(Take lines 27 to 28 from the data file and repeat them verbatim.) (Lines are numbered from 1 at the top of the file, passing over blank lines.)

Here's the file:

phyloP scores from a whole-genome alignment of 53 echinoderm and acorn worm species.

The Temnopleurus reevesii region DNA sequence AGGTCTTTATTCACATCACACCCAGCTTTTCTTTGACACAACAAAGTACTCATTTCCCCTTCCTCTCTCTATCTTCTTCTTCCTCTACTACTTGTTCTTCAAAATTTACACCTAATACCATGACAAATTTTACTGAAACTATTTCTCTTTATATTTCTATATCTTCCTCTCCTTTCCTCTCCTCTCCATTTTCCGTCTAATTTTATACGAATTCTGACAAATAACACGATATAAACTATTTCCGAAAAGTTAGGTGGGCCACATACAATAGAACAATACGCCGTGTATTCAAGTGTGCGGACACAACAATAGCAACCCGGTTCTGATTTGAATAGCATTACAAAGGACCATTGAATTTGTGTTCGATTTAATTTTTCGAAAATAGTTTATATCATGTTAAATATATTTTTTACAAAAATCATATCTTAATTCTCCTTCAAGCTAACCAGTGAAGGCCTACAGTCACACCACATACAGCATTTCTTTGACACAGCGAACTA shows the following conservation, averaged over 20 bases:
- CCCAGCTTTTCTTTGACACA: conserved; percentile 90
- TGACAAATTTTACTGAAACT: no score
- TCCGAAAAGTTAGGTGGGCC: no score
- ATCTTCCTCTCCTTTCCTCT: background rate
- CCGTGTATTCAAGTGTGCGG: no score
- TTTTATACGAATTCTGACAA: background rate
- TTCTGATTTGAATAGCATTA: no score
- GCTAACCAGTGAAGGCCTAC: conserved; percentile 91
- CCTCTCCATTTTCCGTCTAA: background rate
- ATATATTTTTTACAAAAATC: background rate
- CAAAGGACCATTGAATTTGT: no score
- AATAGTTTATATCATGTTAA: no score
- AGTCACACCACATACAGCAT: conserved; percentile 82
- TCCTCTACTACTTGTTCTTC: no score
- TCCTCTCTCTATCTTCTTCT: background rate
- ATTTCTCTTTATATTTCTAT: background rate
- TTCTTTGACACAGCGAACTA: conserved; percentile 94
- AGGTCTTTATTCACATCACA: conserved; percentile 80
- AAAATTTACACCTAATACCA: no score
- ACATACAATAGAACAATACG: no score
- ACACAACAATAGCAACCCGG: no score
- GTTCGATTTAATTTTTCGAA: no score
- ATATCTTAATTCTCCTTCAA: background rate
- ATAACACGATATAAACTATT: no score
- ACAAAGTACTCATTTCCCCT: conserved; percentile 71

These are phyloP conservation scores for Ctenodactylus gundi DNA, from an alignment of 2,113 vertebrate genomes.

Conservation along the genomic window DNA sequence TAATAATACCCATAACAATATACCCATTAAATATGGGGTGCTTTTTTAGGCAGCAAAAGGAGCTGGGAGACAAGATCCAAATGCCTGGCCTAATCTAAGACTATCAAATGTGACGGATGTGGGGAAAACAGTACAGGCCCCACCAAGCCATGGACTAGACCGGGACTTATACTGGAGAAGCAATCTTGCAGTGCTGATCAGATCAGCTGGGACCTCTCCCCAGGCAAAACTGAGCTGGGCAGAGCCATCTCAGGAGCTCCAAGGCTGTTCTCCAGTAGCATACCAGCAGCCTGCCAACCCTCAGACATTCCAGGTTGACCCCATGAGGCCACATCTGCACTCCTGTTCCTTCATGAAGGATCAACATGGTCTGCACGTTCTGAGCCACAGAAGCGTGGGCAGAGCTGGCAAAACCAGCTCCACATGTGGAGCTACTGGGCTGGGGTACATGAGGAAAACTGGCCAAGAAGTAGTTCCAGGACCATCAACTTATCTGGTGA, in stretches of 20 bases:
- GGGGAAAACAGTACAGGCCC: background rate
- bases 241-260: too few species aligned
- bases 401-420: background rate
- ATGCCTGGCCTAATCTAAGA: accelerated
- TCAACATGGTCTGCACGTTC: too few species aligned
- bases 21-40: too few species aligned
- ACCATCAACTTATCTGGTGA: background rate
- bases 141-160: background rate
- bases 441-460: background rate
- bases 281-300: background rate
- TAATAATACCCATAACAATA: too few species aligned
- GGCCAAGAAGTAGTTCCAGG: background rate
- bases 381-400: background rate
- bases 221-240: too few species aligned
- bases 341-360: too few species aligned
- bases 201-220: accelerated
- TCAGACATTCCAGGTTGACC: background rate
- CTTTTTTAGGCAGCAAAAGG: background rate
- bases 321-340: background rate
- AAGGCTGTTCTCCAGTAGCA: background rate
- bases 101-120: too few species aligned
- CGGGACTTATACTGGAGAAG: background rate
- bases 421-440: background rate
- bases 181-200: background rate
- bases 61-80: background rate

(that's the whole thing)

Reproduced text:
- ACAAAGTACTCATTTCCCCT: conserved; percentile 71

These are phyloP conservation scores for Ctenodactylus gundi DNA, from an alignment of 2,113 vertebrate genomes.